FIG. 7 is a horizontal section of another embodiment of an electrode of the invention.
FIG. 8 is a horizontal section of another embodiment of an electrode of the invention.
FIG. 9 is a section taken along the line A--A of FIG. 8.
The arrangement of the electrodes of the invention consists in effecting the integrating of the cathode and/or anode frames with the bimetallic base plate of the electrode, which plate serves as reference plane, the perpendicularity with respect to said plane being assured with respect to the cathode and anode portions by the current leads to which they are welded, which act as stiffeners and bring about the planarity of these electrode portions and their parallelism with respect to the reference plane.
This arrangement thus makes it possible on the one hand to assure the passage of the current through the bipolar electrodes and on the other hand to obtain an overall rigidity of the assembly so as to maintain a constant interpolar distance.
As in the above-mentioned copending patent applications, the anode surface is formed of titanium wires covered with precious metal connected together at their end to avoid their deformation, and the cathode surface is formed of perforated sheets or iron netting.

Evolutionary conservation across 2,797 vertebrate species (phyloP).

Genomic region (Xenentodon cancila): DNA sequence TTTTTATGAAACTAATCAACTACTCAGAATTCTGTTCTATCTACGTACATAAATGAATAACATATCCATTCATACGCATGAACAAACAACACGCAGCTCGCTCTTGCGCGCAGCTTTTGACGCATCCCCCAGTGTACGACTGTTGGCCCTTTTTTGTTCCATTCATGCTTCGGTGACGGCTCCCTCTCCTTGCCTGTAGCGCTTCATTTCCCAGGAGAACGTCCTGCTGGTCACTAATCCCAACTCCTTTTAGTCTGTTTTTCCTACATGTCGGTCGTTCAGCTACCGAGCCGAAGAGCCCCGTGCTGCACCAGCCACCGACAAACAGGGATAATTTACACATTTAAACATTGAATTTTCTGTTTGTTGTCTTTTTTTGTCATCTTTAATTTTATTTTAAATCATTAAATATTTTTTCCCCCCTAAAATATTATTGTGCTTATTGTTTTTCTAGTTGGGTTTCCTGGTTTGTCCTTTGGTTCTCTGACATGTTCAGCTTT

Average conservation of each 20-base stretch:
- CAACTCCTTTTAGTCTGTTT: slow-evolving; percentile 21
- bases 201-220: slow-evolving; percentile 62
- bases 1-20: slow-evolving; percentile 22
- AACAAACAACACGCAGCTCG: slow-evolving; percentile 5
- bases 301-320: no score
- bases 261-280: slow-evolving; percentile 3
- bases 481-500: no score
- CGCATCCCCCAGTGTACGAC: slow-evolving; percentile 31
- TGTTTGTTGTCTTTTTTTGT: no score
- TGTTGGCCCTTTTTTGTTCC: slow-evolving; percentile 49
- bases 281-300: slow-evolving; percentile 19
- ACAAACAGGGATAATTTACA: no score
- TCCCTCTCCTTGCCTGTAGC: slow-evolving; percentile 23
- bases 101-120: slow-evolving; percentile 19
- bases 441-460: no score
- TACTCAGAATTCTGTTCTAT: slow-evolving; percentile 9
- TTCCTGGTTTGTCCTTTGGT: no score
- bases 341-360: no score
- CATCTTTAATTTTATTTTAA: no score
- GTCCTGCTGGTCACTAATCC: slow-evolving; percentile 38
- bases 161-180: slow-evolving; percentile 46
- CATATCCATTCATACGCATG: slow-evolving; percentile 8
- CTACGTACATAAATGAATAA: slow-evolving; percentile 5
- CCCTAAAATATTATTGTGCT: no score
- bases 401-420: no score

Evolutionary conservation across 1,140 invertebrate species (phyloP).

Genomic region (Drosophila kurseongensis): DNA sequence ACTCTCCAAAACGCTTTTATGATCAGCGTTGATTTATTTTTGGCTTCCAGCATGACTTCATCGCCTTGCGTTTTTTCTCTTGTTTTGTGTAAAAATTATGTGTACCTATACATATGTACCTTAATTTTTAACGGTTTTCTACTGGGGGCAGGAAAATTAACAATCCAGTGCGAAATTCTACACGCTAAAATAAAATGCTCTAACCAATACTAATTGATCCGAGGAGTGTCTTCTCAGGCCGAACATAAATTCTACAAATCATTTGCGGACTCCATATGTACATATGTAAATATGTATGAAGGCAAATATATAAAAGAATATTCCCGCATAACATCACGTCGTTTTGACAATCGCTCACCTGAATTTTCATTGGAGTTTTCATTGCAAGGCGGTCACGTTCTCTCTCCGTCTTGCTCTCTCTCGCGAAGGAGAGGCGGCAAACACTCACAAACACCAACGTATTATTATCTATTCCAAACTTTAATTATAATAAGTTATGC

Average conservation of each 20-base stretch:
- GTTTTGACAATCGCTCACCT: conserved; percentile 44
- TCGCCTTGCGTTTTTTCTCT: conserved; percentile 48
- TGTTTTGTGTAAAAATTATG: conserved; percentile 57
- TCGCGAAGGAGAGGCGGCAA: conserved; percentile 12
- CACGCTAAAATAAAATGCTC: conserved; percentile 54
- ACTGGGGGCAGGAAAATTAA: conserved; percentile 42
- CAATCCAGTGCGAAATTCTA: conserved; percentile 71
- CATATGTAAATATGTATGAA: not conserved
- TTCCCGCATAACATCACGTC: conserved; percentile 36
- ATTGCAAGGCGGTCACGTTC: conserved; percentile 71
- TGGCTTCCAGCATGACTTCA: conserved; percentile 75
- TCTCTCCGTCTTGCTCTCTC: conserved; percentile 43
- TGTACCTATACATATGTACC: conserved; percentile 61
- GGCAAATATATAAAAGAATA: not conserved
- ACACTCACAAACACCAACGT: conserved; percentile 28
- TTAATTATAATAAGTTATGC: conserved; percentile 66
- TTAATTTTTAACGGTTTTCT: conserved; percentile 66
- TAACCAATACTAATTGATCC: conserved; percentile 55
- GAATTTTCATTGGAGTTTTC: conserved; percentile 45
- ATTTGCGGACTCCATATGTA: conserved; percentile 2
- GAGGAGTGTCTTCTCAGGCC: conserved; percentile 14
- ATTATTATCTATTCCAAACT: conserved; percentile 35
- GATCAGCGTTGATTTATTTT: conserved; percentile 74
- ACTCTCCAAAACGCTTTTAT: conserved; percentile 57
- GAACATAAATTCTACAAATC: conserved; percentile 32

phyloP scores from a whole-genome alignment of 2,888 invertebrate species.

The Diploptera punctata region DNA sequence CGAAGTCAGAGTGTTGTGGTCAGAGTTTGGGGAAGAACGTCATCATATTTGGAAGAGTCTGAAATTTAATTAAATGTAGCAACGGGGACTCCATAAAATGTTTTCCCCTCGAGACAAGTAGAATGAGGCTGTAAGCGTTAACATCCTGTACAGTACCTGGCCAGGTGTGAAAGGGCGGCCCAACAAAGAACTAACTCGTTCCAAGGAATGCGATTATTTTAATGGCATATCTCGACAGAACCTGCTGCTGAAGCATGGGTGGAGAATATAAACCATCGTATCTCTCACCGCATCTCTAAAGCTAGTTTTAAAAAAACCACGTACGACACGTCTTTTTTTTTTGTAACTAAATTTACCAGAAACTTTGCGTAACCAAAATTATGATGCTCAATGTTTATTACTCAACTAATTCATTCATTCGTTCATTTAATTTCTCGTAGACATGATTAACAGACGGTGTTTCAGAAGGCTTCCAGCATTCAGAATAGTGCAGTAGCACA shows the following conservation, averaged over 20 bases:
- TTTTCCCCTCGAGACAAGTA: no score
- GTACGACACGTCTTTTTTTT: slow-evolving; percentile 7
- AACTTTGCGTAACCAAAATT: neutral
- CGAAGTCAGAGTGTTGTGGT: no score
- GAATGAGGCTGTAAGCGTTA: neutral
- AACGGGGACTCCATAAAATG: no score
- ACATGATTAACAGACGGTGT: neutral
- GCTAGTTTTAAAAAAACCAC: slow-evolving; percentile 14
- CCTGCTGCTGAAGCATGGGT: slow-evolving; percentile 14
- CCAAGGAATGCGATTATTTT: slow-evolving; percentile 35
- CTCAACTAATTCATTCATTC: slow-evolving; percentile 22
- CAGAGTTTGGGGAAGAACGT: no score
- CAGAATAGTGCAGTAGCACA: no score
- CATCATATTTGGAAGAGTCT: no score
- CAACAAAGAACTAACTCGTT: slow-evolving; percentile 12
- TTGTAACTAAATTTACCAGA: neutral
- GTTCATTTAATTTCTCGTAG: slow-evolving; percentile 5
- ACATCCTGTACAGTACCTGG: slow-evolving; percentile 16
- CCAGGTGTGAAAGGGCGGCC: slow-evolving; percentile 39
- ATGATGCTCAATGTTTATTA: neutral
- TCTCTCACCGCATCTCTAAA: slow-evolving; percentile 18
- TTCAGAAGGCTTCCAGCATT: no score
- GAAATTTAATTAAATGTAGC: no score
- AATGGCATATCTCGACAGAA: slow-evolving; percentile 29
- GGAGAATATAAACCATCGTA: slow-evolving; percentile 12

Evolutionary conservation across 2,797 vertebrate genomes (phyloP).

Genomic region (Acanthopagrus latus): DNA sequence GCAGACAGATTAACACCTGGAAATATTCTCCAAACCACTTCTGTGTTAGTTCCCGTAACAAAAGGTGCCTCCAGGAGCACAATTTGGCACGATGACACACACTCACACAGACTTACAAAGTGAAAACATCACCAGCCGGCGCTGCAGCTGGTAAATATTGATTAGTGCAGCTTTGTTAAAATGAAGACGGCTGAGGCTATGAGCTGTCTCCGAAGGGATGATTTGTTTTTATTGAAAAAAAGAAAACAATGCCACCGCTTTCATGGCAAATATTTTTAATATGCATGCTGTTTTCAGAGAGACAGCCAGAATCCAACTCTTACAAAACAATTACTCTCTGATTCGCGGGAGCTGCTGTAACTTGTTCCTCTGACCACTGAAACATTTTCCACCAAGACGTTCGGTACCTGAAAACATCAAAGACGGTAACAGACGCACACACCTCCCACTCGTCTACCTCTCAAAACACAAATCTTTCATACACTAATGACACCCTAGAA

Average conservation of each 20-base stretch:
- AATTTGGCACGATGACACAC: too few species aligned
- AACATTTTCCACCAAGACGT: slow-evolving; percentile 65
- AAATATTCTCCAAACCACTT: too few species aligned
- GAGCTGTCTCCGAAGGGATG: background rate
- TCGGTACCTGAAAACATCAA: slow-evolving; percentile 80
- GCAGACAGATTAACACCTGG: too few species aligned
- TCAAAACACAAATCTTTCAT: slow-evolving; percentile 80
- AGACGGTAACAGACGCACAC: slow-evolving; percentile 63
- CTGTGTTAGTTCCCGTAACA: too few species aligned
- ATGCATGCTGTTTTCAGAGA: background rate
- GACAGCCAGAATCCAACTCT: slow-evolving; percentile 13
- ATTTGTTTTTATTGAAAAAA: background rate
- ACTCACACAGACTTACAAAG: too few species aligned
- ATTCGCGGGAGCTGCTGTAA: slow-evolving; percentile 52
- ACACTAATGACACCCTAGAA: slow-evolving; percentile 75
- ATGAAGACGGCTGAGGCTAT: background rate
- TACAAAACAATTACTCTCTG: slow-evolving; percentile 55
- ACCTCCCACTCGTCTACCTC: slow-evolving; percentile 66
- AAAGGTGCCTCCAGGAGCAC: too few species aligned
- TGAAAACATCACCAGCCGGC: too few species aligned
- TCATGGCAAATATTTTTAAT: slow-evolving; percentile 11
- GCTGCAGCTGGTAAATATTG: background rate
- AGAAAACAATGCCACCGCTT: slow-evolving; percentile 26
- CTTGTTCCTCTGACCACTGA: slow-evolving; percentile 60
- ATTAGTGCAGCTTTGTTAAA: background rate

The anode surface is positioned solely by the current leads passing through the bimetallic base plate of the electrode.
The cathode surface is fastened on the one hand to these current leads and on the other hand to the cathode frame.
The boxes provided to assure the gas-electrolyte separation or devesiculation can be attached or integrated.
The assembly consisting of all of these parts is clamped in a frame at the ends of which the current leads arrive.
In order to disclose more clearly the nature of the present invention, the following examples illustrating the invention are given. It should be understood, however, that this is done solely by way of example and is intended neither to delineate the scope of the invention nor limit the ambit of the appended claims.
Such an electrode is shown diagrammatically in FIGS. 1 to 4 of the present application and these figures will be used in the description which follows.
The incorporated cathode frame consists of a framework in the form of a rectangular tube 1 of mild steel and of a sheet of mild steel 2 which is folded and welded onto the framework of rectangular tube 1, defining the cathode compartment. The upper zone thereof, where the gas-catholyte separation takes place, is closed off by a mild steel sheet 3. This upper zone is connected to the lower zone by a plurality of orifices 5. In the upper portion of the upper zone of the frame, a tubule 7 permits the evacuation of the gas produced at the cathode. In the lower portion of the lower zone of the frame, a tubule 8 permits the emergence of the caustic solution.